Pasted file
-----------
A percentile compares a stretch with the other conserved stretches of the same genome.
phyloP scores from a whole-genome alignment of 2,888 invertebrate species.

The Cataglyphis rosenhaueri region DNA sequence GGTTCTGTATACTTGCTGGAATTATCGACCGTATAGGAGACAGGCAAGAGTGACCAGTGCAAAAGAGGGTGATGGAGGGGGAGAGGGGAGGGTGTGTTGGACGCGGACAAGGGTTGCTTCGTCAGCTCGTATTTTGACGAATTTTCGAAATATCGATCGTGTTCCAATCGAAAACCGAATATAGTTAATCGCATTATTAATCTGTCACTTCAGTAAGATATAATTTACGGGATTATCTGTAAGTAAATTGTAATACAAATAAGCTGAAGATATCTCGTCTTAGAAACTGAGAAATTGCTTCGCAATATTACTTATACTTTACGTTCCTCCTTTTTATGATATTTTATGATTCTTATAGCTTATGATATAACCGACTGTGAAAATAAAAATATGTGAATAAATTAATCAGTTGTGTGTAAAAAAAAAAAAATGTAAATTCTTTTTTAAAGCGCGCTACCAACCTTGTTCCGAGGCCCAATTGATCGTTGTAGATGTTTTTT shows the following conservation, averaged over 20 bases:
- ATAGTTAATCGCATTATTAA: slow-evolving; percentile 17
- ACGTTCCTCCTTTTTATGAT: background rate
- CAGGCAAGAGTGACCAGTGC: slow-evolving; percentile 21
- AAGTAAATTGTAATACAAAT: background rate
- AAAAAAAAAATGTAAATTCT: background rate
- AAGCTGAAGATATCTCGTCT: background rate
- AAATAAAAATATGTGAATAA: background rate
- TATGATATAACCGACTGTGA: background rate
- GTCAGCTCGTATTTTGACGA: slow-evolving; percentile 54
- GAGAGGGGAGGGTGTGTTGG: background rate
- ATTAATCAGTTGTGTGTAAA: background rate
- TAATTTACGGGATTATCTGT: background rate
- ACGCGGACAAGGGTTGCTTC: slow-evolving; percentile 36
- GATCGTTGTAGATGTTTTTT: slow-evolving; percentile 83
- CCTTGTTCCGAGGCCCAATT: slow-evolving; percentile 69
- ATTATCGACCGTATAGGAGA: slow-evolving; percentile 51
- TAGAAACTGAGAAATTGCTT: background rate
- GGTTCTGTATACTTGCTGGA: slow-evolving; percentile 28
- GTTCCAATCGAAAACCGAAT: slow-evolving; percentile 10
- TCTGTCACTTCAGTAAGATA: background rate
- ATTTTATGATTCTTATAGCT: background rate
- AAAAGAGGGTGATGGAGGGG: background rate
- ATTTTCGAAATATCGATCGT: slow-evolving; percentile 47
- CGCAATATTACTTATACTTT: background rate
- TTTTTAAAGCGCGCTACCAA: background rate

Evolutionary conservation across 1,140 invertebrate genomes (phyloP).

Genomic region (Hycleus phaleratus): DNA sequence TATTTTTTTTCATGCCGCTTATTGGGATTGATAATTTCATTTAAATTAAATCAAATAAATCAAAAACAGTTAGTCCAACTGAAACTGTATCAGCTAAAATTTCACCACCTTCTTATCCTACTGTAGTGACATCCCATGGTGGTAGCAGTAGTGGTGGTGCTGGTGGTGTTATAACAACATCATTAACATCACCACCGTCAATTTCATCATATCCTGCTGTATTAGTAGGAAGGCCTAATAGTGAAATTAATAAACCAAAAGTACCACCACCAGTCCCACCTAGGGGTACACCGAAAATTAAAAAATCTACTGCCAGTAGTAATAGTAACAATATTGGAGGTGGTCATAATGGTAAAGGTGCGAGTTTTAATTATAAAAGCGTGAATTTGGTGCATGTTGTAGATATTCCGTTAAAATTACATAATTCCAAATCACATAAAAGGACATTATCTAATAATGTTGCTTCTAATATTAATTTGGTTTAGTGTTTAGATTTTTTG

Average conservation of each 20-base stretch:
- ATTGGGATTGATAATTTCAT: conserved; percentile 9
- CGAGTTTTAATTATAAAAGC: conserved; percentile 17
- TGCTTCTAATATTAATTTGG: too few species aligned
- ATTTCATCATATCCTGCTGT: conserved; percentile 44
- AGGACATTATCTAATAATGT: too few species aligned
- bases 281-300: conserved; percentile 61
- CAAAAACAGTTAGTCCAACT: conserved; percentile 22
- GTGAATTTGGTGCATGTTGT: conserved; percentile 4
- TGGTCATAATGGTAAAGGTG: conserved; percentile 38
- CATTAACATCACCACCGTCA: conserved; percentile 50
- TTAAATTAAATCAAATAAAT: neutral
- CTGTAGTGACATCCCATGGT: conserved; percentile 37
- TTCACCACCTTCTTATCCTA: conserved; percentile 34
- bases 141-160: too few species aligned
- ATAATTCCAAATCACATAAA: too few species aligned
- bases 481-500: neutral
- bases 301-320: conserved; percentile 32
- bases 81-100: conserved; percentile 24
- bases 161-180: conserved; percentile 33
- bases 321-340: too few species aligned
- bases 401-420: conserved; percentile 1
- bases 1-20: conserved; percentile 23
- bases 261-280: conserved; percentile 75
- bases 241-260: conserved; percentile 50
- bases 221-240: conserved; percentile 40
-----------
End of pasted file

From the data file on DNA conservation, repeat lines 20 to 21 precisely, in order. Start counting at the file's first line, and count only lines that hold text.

- TAGAAACTGAGAAATTGCTT: background rate
- GGTTCTGTATACTTGCTGGA: slow-evolving; percentile 28